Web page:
In my last article, I began an almost endless discussion about the claims of a patent application. As a recap, the claims are the real meat of a patent. The examiner will review the claims to determine what about your invention (if anything) is new, and to what scope your invention is patentable. In fact, the vast majority of the prosecution stage of applying for a patent is based around defending the claims against an examiner’s rejections and objections. To clarify, rejections are made over the subject matter of the claims. Conversely, objections are typically made over noncompliance with a required format for the claim.
One of the most well known objections among inventors and patent practitioners involves indefiniteness of a claim, or wherein the claim contains words or phrases whose meaning is unclear. More specifically, a claim may be objected to for lacking antecedent basis. But, what exactly is antecedent basis?
Typically, when drafting claims, an inventor (or the patent attorney representing the inventor) will initially disclose an element of the invention using the article, “a” or “an.” Every subsequent reference to that disclosed element will likely be preceded by “the” or “said.” The Manual of Patent Examining Procedure (MPEP) includes the following on antecedent basis at 2173.05(e):
The lack of clarity could arise where a claim refers to “said lever” or “the lever,” where the claim contains no earlier recitation or limitation of a lever and where it would be unclear as to what element the limitation was making reference. Similarly, if two different levers are recited earlier in the claim, the recitation of “said lever” in the same or subsequent claim would be unclear where it is uncertain which of the two levers was intended. A claim which refers to “said aluminum lever,” but recites only “a lever” earlier in the claim, is indefinite because it is uncertain as to the lever to which reference is made. Obviously, however, the failure to provide explicit antecedent basis for terms does not always render a claim indefinite. If the scope of a claim would be reasonably ascertainable by those skilled in the art, then the claim is not indefinite.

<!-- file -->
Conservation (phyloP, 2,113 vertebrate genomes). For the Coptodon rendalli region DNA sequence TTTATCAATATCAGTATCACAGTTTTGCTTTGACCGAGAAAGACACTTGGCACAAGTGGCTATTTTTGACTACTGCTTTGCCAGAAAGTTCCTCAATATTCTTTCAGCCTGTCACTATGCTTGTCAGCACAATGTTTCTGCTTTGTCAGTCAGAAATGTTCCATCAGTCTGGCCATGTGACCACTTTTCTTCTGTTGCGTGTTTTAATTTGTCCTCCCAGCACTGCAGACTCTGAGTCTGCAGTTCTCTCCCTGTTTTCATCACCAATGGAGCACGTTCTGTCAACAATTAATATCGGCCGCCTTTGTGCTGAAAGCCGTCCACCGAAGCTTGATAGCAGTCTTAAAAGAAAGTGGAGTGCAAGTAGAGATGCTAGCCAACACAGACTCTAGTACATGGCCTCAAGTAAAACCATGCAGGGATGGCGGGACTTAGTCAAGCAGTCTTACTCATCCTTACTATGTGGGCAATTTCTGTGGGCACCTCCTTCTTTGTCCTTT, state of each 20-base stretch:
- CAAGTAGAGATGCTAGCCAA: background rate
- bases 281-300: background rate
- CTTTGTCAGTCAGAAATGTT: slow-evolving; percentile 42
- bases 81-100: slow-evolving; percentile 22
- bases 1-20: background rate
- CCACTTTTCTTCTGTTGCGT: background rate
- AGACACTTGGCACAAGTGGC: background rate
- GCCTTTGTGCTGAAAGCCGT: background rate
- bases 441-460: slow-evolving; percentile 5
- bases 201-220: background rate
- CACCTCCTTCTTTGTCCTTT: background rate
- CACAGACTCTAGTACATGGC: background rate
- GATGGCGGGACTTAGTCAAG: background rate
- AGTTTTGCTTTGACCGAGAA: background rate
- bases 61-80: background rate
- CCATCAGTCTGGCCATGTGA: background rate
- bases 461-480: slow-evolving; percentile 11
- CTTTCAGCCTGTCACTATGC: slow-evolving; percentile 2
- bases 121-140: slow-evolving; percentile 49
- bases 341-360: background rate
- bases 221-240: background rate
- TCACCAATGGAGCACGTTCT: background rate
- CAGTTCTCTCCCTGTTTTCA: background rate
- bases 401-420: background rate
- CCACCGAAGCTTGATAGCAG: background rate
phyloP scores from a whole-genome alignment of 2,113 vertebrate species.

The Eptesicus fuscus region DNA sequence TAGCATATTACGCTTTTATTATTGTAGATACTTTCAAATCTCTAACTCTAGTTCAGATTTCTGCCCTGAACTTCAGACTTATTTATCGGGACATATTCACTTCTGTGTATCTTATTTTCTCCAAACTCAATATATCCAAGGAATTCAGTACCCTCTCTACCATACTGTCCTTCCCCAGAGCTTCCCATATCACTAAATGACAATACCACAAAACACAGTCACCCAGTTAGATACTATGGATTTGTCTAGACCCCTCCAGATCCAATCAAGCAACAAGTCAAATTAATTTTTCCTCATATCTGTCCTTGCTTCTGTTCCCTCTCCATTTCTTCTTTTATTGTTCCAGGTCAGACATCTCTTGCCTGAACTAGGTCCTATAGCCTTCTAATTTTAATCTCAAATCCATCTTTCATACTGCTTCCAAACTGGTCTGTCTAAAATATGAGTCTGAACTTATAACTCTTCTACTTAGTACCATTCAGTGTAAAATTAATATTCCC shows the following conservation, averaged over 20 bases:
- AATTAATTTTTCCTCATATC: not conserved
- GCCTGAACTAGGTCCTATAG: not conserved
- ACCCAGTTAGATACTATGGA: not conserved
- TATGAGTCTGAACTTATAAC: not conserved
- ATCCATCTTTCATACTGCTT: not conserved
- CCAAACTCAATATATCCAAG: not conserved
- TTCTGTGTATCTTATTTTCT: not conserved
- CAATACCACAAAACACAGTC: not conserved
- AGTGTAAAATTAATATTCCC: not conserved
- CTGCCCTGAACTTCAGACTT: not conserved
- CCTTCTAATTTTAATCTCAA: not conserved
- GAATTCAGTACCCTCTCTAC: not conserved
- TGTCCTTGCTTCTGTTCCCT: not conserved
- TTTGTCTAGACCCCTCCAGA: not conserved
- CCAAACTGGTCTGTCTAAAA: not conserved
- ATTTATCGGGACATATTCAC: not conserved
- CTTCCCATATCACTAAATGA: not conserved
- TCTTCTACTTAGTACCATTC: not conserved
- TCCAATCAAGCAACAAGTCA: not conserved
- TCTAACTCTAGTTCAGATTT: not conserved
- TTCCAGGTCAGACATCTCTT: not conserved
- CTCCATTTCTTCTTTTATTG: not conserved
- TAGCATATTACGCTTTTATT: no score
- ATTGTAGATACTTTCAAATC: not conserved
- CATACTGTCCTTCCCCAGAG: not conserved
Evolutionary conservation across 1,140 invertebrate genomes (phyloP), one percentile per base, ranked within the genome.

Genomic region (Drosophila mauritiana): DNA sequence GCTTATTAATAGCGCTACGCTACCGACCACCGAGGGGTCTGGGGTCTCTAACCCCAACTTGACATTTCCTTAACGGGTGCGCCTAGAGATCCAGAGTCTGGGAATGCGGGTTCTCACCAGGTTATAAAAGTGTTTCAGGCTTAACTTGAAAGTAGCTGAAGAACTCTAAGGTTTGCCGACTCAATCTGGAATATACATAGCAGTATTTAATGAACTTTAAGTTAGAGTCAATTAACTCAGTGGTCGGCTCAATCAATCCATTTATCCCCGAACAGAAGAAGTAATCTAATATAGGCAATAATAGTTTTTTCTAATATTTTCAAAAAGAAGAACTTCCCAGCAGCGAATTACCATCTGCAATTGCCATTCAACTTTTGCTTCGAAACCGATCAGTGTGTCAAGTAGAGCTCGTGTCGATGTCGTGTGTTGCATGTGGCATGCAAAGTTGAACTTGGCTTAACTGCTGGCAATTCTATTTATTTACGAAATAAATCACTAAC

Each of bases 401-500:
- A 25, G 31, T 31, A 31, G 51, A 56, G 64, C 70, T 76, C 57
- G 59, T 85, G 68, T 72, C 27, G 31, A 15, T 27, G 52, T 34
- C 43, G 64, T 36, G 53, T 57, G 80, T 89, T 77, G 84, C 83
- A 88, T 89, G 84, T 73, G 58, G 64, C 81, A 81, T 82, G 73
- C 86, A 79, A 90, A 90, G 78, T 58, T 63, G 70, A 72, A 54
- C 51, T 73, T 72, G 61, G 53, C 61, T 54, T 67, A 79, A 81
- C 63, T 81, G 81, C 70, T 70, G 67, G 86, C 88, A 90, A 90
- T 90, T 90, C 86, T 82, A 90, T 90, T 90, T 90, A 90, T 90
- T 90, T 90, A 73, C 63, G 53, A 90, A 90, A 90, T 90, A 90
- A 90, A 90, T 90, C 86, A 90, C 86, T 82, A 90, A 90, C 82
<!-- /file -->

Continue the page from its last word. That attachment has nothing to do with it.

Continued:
Claims are often very complex, and certainly not easy to read. Plus, with a large number of elements being recited, it is not impossible to mistakenly use refer to “the thing” before first calling it “a thing.” So, what is a person to do if he or she makes an mistake that results in the lack of antecedent basis? The MPEP continues on, stating:
Antecedent problems in the claims are typically drafting oversights that are easily corrected once they are brought to the attention of applicant. The examiner’s task of making sure the claim language complies with the requirements of the statute should be carried out in a positive and constructive way, so that minor problems can be identified and easily corrected, and so that the major effort is expended on more substantive issues. However, even though indefiniteness in claim language is of semantic origin, it is not rendered unobjectionable simply because it could have been corrected.
In practice, patent examiners will often point out issues with antecedent basis to be corrected by the inventor. Besides, the examiner will typically cite and rely on some form of prior art in a rejection as a basis for an invention not being patentable.